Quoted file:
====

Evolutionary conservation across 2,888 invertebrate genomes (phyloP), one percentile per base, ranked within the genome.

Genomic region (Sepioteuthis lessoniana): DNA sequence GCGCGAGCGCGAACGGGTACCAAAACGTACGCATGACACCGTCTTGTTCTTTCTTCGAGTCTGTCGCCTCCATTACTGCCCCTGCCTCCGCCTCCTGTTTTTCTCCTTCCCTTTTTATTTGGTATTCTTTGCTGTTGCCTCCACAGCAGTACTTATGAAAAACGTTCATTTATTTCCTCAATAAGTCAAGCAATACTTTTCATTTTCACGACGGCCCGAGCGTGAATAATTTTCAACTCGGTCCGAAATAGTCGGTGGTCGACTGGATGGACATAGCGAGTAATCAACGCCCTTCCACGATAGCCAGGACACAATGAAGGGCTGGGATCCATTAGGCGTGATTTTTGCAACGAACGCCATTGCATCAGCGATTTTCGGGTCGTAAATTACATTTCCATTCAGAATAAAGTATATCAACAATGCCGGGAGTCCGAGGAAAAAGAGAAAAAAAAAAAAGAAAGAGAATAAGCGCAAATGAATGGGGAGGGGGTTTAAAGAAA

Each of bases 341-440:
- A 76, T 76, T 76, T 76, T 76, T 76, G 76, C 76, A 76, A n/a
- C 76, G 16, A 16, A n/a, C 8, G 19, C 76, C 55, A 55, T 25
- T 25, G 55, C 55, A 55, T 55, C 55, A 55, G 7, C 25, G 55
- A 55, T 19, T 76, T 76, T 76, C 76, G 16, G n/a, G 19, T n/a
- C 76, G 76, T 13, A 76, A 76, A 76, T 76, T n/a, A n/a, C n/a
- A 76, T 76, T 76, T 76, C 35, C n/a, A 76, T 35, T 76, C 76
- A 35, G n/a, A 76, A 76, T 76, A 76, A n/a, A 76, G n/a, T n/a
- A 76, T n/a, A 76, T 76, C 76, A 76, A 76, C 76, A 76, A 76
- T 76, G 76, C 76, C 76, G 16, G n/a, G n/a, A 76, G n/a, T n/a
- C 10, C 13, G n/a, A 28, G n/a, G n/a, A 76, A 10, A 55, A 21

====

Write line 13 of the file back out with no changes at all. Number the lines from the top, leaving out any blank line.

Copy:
- C 10, C 13, G n/a, A 28, G n/a, G n/a, A 76, A 10, A 55, A 21